The U.S. Small Business Administration’s Office of Advocacy is offering a training program on the Regulatory Flexibility Act, or RFA, to rulemaking agencies to ensure that they are properly equipped to implement this legislation. Basically, the Regulatory Flexibility Act requires federal rulemaking agencies to consider small business impacts in the development of new rules and structures. However, this is a complex process that requires a certain level of legal and economic expertise, which is why the Office of Advocacy is now offering this training opportunity
Assistant Chief Counsel Bruce Lundegren explains that the goal of the training is to help to ensure that those in the federal government who are writing small business rules and regulations are in compliance with the RFA and do not unnecessarily overburden small entities. The key concept that the training is meant to convey is that if the rule in question is expected to impose a significant economic impact on a substantial number of small businesses, then an alternative must be considered by the agency or they must write in a certain degree of flexibility to ease requirements on small entities.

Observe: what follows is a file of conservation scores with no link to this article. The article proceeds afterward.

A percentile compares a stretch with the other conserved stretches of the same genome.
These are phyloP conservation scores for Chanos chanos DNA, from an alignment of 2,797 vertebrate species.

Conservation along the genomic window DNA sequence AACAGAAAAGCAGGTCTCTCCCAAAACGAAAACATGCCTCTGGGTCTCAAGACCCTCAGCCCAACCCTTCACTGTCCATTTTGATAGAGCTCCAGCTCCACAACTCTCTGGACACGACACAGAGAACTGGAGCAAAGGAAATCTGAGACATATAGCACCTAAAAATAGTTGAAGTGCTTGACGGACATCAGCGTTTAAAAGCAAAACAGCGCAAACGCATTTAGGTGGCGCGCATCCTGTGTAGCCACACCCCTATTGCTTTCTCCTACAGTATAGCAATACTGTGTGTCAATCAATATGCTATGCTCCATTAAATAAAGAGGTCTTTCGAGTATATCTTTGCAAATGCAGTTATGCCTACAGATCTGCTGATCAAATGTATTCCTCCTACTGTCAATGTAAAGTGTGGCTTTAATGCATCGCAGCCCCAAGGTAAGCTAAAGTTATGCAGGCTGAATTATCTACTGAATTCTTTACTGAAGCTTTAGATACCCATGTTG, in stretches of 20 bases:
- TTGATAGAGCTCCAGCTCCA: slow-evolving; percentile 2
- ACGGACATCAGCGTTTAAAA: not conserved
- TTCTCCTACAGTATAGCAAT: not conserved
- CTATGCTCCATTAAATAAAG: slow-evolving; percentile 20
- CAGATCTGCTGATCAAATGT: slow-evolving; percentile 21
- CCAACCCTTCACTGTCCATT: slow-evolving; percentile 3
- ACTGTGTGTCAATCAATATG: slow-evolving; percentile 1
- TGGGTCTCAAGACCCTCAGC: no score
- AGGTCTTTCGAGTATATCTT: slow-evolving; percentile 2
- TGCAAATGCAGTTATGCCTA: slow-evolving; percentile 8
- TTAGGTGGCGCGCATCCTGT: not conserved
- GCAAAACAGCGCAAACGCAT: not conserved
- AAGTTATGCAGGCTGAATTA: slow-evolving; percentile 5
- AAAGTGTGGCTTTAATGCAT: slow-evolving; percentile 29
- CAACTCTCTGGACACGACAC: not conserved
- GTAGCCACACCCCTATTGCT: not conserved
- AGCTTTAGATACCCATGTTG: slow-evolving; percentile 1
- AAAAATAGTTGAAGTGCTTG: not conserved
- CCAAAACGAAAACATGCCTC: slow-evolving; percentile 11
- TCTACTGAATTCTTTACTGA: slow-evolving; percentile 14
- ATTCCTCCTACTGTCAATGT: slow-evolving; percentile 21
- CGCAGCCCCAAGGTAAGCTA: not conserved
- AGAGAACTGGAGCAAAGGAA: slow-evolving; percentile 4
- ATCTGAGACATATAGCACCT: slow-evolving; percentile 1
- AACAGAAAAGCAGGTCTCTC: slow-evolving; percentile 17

One example of how effective this type of intervention can be comes from 2011, when the Department of Education made critical changes to its gainful employment regulations. The changes established a degree of flexibility for educational programs with under $7 million in revenue, which in turn saved these small programs around $218 million.
Each year, the SBA Office of Advocacy actively trains around 400 federal agency personnel to better understand the impact of regulations on small entities in order to bridge the gap between federal legislation and the daily realities faced by small businesses and enterprises across the country. The Office of Advocacy is currently offering RFA training to federal agencies and interested stakeholders. Recently, RFA training was presented to Congressional staff and federal agency personnel as part of a program called Regulation University hosted by George Mason University’s Mercatus Center.
The RFA legislation was enacted in 1980 to help level the playing field for small businesses and eliminate the enactment of “one size fits all” regulations, which end up costing small entities in the long run.
Small Business Administration. “Advocacy’s RFA Training Program Teaches Federal Agencies How to Consider Small Business Impact.” The Small Business Watchdog. 7/18/13.